By Wendy Harron - August 4, 2014

Working with coexisting diagnoses

Coexisting Diagnoses

 

Did you ever have a client with more than one diagnosis that would benefit from IM? Or, how about difficulty treating one diagnosis because a secondary diagnosis was interfering? If you haven’t yet, it will happen in time. What do we do? How do we treat these coexisting diagnoses? Which one do we treat first? All of these questions come into play when you hit that rough spot.

A stroke patient with both motor and cognitive concerns; a patient with a traumatic brain injury with pervasive defecits in motor, language and cognition; a child with autism and sensory processing disorder; or, maybe someone with ADHD and a learning disability or Cerebral palsy. With these diagnoses, it is common for more than one to be impacting your patients treatment sessions. It is often difficult to tease out what to try to treat first…whether to use IM or more traditional therapies.

In my experience, it seems to be beneficial to try to tackle the issue which is impairing the patient from understanding what you are asking them to do. Keep things very simple and try not to overwhelm yourself and your client by trying too many techniques at once.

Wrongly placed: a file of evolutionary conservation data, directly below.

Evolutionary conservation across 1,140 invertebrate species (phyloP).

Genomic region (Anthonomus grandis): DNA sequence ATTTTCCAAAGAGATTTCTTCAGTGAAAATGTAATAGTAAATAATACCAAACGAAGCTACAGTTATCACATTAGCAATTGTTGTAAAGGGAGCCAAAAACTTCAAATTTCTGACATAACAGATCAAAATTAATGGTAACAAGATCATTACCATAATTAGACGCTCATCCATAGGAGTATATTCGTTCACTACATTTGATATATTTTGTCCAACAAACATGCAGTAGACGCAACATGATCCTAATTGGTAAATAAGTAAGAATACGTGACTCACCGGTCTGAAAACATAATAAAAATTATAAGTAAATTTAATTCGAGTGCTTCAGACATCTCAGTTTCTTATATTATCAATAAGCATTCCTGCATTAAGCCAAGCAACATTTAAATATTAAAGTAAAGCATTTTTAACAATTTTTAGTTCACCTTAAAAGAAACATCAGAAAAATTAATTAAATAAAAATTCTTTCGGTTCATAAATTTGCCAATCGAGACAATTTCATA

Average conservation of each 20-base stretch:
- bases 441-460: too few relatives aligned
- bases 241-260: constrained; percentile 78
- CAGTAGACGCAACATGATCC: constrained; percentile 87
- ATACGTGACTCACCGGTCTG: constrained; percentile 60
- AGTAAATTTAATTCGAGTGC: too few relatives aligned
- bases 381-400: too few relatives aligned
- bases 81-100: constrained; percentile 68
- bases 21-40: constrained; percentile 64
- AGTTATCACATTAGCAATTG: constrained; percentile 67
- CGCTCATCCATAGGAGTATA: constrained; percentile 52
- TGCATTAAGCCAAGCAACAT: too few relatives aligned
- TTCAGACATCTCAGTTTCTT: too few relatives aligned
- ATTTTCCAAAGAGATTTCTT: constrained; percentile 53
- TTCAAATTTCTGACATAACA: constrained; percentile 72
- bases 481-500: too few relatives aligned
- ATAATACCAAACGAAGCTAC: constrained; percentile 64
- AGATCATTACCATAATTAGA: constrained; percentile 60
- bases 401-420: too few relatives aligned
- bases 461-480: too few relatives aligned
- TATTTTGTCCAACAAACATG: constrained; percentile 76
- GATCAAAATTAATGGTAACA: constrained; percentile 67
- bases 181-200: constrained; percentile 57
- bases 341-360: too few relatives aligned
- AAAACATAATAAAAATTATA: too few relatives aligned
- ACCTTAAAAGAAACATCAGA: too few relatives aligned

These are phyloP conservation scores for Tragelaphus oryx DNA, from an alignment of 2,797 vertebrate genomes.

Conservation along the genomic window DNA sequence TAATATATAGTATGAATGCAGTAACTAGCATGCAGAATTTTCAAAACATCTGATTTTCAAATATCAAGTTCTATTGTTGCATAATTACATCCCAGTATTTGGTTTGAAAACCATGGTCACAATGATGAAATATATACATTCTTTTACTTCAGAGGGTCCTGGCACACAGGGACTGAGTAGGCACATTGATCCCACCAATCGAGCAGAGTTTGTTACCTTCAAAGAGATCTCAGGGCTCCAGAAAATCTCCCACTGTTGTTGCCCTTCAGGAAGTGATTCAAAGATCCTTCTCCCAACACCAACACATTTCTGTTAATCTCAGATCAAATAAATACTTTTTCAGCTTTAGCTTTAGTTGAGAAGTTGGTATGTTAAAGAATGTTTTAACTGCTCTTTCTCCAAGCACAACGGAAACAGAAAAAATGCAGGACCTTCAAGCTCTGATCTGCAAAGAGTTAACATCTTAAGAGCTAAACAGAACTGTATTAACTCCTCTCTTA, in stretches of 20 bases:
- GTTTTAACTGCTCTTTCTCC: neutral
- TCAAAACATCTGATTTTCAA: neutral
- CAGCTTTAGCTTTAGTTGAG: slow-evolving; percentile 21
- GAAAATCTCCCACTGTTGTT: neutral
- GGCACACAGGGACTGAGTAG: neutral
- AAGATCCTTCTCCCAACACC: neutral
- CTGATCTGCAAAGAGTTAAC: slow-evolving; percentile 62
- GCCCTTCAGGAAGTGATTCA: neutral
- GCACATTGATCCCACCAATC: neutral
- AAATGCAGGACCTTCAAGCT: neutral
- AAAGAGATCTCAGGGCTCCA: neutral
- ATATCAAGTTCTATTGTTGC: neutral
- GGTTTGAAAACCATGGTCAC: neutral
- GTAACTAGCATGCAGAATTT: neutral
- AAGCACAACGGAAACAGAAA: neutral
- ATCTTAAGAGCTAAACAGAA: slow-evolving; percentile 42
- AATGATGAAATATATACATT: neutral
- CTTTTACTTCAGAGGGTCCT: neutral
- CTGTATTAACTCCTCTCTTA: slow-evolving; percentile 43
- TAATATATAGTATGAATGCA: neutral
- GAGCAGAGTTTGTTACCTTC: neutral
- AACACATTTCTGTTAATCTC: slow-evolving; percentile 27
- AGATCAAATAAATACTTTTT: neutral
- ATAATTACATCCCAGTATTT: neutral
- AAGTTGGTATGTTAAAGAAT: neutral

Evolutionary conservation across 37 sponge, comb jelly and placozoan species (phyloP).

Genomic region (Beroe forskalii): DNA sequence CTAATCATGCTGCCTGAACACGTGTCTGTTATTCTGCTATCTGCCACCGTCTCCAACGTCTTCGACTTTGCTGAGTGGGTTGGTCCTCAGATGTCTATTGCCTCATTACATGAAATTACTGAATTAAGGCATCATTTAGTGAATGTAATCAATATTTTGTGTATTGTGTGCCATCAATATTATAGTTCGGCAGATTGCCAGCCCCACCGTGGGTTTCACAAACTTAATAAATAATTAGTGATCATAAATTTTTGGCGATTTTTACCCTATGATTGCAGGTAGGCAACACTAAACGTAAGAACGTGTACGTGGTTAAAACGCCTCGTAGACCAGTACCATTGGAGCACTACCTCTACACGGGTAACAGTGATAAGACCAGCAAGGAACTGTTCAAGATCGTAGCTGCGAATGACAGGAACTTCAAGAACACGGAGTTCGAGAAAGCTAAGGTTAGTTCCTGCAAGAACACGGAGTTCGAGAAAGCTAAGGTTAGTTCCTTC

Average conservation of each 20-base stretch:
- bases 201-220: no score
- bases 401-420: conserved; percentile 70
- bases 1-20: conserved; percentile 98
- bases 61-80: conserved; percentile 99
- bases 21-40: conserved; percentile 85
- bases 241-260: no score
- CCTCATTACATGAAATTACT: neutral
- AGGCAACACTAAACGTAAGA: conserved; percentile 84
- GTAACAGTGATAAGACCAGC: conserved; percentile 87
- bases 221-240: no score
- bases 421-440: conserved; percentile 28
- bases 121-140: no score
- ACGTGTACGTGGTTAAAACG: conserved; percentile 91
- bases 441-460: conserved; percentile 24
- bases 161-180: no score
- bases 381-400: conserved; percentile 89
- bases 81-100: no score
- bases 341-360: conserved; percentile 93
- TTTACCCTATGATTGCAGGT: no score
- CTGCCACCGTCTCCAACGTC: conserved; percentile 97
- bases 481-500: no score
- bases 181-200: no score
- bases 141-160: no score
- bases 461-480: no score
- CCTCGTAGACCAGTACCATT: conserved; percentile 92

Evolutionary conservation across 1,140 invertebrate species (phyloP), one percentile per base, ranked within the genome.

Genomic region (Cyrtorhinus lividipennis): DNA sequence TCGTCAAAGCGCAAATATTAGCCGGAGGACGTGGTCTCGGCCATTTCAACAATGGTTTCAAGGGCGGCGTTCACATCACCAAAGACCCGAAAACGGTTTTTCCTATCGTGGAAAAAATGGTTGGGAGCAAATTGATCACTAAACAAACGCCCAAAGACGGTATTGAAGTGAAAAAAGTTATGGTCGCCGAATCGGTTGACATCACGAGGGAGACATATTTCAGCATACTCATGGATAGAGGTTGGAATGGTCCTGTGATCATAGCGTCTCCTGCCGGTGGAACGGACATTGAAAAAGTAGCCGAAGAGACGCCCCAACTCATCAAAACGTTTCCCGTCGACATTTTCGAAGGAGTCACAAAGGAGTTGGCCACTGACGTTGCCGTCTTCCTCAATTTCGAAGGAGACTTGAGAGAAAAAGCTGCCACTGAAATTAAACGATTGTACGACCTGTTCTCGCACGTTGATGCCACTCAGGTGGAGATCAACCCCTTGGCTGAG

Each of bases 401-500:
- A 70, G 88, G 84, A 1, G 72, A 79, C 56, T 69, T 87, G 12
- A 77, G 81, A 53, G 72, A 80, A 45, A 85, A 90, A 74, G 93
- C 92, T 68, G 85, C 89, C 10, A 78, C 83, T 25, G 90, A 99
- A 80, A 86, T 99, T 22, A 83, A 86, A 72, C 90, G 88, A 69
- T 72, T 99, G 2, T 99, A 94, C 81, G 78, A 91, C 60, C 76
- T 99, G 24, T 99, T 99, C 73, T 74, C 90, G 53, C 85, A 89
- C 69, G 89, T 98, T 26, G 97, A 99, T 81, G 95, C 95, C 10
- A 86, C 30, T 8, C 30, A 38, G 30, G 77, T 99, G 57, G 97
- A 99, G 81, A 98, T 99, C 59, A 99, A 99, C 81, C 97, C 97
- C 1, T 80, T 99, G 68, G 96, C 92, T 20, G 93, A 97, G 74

I once had a client who had coexisting diagnoses of ADHD and Cerebral palsy. This young man had great difficulty not only attending to task, but performing the motoric responses I was asking him to complete. During breaks between IM sessions, I learned that I could keep his attention with things that he was interested in. However, motor coordination was difficult no matter what. So, we needed to tackle a simple motion like tapping with one hand. I worked with him, hand-over-hand, until he could at least continue with the motion with minimal facilitation from me for 30 seconds. I would put my fingers around his wrist to help him not only slow down, but to try to help him find the beat. We kept exercises short because of his ADHD, and kept them simple due to his Cerebral palsy.

Coexisting diagnoses are difficult to tease apart. Try to keep things simple and analyze what exactly is getting in the way of your client performing the task to the best of their ability. Keep them motivated as frustration can run very high for both you and your patient. Start with one thing at a time and do some problem solving. Talk to family and caregivers to get a better idea of what they think is getting in the way of progress. Keep your client involved in the process as well to keep them motivated to participate in the treatment session. Before you know it, both conditions will be showing improvement! 

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